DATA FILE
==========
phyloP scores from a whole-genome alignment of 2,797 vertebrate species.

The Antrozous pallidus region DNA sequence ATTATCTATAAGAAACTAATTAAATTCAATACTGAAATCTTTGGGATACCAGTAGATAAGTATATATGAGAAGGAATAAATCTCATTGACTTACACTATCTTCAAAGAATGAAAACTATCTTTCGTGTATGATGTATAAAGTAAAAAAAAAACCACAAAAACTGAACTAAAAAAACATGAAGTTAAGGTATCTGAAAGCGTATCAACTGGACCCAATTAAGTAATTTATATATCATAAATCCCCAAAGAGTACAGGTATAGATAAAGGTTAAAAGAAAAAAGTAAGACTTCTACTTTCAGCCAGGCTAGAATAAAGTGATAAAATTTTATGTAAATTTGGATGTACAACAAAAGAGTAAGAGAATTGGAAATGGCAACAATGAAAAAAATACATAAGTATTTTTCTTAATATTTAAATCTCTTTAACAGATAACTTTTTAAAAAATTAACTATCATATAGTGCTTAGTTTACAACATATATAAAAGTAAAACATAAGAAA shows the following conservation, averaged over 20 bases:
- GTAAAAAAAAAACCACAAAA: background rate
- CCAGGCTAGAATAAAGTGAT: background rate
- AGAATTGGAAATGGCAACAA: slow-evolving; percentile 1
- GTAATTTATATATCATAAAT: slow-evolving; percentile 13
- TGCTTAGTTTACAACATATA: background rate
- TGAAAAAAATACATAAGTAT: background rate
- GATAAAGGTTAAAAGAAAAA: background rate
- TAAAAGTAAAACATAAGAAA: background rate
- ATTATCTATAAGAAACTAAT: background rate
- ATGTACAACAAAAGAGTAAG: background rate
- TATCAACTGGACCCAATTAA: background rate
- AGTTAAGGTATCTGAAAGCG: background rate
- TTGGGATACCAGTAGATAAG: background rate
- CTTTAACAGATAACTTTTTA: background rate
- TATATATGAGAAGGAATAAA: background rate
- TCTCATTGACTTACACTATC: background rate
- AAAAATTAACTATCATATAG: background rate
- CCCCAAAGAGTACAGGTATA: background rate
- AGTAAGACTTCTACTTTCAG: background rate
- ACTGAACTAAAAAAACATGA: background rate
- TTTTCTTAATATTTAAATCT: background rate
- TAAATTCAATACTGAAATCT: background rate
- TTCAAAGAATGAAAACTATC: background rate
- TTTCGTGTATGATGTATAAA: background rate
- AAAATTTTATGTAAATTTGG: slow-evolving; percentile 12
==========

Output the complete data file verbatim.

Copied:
phyloP scores from a whole-genome alignment of 2,797 vertebrate species.

The Antrozous pallidus region DNA sequence ATTATCTATAAGAAACTAATTAAATTCAATACTGAAATCTTTGGGATACCAGTAGATAAGTATATATGAGAAGGAATAAATCTCATTGACTTACACTATCTTCAAAGAATGAAAACTATCTTTCGTGTATGATGTATAAAGTAAAAAAAAAACCACAAAAACTGAACTAAAAAAACATGAAGTTAAGGTATCTGAAAGCGTATCAACTGGACCCAATTAAGTAATTTATATATCATAAATCCCCAAAGAGTACAGGTATAGATAAAGGTTAAAAGAAAAAAGTAAGACTTCTACTTTCAGCCAGGCTAGAATAAAGTGATAAAATTTTATGTAAATTTGGATGTACAACAAAAGAGTAAGAGAATTGGAAATGGCAACAATGAAAAAAATACATAAGTATTTTTCTTAATATTTAAATCTCTTTAACAGATAACTTTTTAAAAAATTAACTATCATATAGTGCTTAGTTTACAACATATATAAAAGTAAAACATAAGAAA shows the following conservation, averaged over 20 bases:
- GTAAAAAAAAAACCACAAAA: background rate
- CCAGGCTAGAATAAAGTGAT: background rate
- AGAATTGGAAATGGCAACAA: slow-evolving; percentile 1
- GTAATTTATATATCATAAAT: slow-evolving; percentile 13
- TGCTTAGTTTACAACATATA: background rate
- TGAAAAAAATACATAAGTAT: background rate
- GATAAAGGTTAAAAGAAAAA: background rate
- TAAAAGTAAAACATAAGAAA: background rate
- ATTATCTATAAGAAACTAAT: background rate
- ATGTACAACAAAAGAGTAAG: background rate
- TATCAACTGGACCCAATTAA: background rate
- AGTTAAGGTATCTGAAAGCG: background rate
- TTGGGATACCAGTAGATAAG: background rate
- CTTTAACAGATAACTTTTTA: background rate
- TATATATGAGAAGGAATAAA: background rate
- TCTCATTGACTTACACTATC: background rate
- AAAAATTAACTATCATATAG: background rate
- CCCCAAAGAGTACAGGTATA: background rate
- AGTAAGACTTCTACTTTCAG: background rate
- ACTGAACTAAAAAAACATGA: background rate
- TTTTCTTAATATTTAAATCT: background rate
- TAAATTCAATACTGAAATCT: background rate
- TTCAAAGAATGAAAACTATC: background rate
- TTTCGTGTATGATGTATAAA: background rate
- AAAATTTTATGTAAATTTGG: slow-evolving; percentile 12